As a mother, and an SLP with a passion to see children with Down syndrome succeed, I focus heavily on speech sounds. The speech sound system is often a confusing puzzle to children with Down syndrome. Hearing, distinguishing, and producing speech sounds can be challenging. Identifying individual sounds in words, and matching them with letters is a foundational literacy skill, that is also challenging. However, the way we approach instruction about speech sounds can make a huge difference not only for articulation, but for reading and spelling success.
I have long advocated the importance of targeted, intensive practice to develop our children's articulation accuracy. And in tandem, I have long advocated focusing on letter SOUNDS, and explicitly not teaching letter names to beginning readers.
I have just come across two blog posts that explain the importance of teaching letter sounds, and not letter names. I'll put links to both blog posts here:
I welcome your comments, and hearing about your experiences.
Once children are verbal and able to remember words and numbers, I make a point of teaching them to clearly articulate their name, phone number, and address. This of course relies on their memory. And it requires the child to use slow, deliberate speech, with pauses between words. This gives the listener the best chance of understanding what is being said.
I recently read an article that highlighted a main reason why we teach children to memorize their basic information. You can read it here (I recommend reading the story, not the video):
Let's strive for a school system, where from the top down, administrators, and educators see their role as including being advocates for all students, including students with disabilities. In this article, Greta Harrison makes important statements, " I believe parents of children with disabilities receive much more “bad news” from teachers than good news.....I have been thinking about how different each school and school system would be if every educator had a positive attitude — if every educator truly felt they were each child’s advocate. "
In this video, Jill explains the best way to teach your child the meaning of spoken words.
Why teaching letter names may impede your child's learning. Fortunately, there is a better solution. Jill explains.
By Jill Hicks, M.Sc., Speech-Language Pathologist
By Jill Hicks
Sometimes students with different learning abilities are assigned to a "Life Skills" program. The problem isn't with learning life skills. Life skills are important. The problem is deciding students with Down syndrome should not be included. That they are incapable of benefiting from academic instruction.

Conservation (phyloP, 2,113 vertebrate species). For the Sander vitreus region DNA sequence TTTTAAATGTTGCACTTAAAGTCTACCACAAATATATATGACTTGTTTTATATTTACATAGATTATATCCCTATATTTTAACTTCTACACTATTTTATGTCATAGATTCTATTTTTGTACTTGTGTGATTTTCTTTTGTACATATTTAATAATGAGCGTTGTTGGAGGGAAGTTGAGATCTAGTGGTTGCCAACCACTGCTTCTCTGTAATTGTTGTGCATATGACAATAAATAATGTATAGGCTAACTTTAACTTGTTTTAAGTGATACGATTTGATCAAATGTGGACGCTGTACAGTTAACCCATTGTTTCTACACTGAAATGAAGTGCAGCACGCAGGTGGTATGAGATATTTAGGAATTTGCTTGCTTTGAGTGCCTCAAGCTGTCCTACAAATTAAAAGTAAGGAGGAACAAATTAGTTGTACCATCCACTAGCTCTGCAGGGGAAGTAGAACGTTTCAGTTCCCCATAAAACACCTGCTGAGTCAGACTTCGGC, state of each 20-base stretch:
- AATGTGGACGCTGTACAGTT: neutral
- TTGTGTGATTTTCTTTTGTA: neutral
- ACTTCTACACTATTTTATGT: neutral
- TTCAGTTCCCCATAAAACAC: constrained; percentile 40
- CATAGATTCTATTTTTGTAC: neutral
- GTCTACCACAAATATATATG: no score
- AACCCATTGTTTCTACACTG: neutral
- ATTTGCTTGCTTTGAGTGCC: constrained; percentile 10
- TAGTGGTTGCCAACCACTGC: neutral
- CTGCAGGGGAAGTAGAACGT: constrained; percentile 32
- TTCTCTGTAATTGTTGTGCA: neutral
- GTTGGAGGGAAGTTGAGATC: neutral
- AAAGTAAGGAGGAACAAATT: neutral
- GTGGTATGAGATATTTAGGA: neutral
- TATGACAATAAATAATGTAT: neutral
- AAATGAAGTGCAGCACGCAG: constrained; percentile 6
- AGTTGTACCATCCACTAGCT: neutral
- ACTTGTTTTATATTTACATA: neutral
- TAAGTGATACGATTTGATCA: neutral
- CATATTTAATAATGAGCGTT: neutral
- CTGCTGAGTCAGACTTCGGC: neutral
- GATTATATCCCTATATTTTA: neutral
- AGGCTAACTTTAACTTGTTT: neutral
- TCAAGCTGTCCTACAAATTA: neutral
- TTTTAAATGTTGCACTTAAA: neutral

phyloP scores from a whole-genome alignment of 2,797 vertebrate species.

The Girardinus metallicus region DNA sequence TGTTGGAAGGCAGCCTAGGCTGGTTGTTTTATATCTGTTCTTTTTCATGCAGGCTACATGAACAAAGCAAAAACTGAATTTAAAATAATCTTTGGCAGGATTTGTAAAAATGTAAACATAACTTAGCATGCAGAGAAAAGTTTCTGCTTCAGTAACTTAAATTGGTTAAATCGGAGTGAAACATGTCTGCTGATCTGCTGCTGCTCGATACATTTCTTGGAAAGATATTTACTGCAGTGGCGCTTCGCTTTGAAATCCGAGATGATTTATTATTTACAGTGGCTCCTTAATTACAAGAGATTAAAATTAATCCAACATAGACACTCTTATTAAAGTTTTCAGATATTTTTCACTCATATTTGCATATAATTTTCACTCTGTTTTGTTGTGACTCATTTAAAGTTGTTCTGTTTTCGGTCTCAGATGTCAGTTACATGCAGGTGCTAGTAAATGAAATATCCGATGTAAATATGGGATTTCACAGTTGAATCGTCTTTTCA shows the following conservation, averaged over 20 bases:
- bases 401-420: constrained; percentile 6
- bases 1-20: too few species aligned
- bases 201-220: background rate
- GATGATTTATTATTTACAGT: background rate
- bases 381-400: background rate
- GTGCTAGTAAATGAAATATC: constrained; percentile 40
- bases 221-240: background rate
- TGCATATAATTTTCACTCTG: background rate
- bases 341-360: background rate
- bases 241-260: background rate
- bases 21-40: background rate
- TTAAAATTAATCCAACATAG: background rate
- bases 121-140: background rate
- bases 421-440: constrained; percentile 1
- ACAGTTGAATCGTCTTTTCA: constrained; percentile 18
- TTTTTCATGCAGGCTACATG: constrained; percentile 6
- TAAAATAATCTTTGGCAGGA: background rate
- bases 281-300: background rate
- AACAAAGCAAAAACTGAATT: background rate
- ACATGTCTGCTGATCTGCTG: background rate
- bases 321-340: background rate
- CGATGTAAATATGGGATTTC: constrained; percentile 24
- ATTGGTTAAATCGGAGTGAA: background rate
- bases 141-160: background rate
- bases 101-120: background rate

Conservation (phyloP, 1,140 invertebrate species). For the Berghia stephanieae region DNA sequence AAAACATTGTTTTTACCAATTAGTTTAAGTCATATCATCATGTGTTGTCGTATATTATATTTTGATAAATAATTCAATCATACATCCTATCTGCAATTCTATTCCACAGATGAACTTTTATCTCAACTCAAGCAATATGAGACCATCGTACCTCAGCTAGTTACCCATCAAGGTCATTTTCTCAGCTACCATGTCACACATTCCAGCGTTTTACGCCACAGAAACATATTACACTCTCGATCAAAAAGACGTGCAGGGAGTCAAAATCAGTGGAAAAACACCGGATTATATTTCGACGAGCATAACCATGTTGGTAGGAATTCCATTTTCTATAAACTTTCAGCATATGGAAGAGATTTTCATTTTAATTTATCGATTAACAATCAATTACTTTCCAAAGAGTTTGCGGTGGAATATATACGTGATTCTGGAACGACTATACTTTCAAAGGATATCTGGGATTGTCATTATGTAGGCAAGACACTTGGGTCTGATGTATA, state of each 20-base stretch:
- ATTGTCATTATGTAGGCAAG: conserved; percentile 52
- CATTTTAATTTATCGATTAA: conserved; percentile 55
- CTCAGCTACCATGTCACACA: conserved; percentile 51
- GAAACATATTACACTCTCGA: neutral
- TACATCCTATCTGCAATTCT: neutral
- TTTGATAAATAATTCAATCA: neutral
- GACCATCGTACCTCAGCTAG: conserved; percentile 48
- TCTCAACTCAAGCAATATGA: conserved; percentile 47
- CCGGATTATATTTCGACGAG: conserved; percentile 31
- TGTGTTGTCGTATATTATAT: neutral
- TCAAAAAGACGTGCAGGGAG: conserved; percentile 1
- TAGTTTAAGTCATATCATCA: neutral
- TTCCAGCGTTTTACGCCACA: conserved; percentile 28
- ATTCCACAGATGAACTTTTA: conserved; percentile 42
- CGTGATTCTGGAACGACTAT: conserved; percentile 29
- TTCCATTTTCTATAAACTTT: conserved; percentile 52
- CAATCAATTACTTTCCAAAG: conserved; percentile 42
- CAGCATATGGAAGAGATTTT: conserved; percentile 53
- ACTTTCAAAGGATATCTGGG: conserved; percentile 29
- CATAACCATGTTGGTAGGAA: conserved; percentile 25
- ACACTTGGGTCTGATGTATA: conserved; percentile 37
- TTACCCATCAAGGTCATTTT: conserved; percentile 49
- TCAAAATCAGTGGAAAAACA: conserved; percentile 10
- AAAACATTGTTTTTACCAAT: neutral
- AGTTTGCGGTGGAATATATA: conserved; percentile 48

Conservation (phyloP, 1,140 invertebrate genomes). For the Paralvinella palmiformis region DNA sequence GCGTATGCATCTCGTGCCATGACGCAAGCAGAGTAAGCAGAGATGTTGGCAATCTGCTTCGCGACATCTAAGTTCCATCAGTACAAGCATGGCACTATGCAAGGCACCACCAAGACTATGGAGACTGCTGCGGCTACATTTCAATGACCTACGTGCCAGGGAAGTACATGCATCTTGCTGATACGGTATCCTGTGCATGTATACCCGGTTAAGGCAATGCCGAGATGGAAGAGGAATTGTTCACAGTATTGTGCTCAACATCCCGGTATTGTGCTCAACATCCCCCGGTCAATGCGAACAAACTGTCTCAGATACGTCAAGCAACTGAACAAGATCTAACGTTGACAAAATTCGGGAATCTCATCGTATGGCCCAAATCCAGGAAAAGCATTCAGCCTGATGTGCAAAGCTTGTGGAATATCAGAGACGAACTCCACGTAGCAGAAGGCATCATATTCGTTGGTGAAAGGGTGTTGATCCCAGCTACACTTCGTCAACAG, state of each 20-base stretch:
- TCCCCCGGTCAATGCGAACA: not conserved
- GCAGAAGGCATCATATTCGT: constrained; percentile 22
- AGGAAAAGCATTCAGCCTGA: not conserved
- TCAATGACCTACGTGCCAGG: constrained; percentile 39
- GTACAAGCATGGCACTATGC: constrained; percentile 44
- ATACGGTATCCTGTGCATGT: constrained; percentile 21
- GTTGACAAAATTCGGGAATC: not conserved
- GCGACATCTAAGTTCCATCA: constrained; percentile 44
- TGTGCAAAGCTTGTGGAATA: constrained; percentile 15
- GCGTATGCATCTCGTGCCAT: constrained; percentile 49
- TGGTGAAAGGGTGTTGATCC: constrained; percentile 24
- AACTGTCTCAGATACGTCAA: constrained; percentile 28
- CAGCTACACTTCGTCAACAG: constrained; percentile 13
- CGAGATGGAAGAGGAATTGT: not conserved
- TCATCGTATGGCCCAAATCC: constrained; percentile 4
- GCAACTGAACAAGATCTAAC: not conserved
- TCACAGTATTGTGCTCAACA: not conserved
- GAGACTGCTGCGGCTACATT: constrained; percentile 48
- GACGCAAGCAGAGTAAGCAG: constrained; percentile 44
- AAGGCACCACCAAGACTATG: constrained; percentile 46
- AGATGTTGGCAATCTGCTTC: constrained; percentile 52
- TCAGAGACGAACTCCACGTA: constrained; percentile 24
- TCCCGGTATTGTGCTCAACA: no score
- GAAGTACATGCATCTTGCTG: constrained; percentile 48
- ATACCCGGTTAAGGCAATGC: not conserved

Click on the colored "Read More" to continue.
By Jill Hicks
Carly Anderson has written an excellent article to prepare parents for IEP/IPP meetings. Carly gives practical advice about how to be prepared for the meeting, how to keep communication open, set goals and measure progress. Well worth the read. You can find the article by clicking this link.
Make sure your child has been referred to the school SLP. Many schools will automatically refer a child with Down syndrome to the school SLP. In some cases a parent request for a referral to the SLP may be necessary. You may be required to sign a release form to allow the school SLP to see your child. This should be done as early as possible in the school year.
Click the colored "Read More" below to continue.
To quotes below were taken from the article: Inclusive education vital for all, including persons with disabilities – UN experts. (bold mine)
"a truly inclusive learning environment values the contribution and potential of persons with disabilities, and equips them with essential life, language and social skills."
“Placing students with disabilities in mainstream classes without accompanying structural changes to, for example, organisation, curriculum and teaching and learning strategies, does not constitute inclusion”
“Inclusive education is important not only for persons with disabilities but the societies they live in, as it helps to combat discrimination, and to promote diversity and participation.”
“focuses on the full and effective participation, accessibility, attendance and achievement of all students, especially those who, for different reasons, are excluded or at risk of being marginalized.”
To read the original article "Inclusive education vital for all, including persons with disabilities – UN experts" click here.
It is important to note that this convention supports our teachers acquiring the skills they need to provide inclusive education. Inclusive education works best when teachers are given adequate support and training. Quote from "Article 24: Right to inclusive education" point 12 d):
"Supported teachers: All teachers and other staff receive education and training giving them the core values and competencies to accommodate inclusive learning environments..."
To read the full text of "General Comment No. 4" click here:
Article 24: Right to inclusive education (Adopted 26 August 2016) from the "Convention on the Rights of Persons with Disabilities".
For a powerful resource to help your child speak
Jill Hicks is the mother of a child with Down syndrome and a speech-language pathologist. Her passion is to empower others to help people with Down syndrome.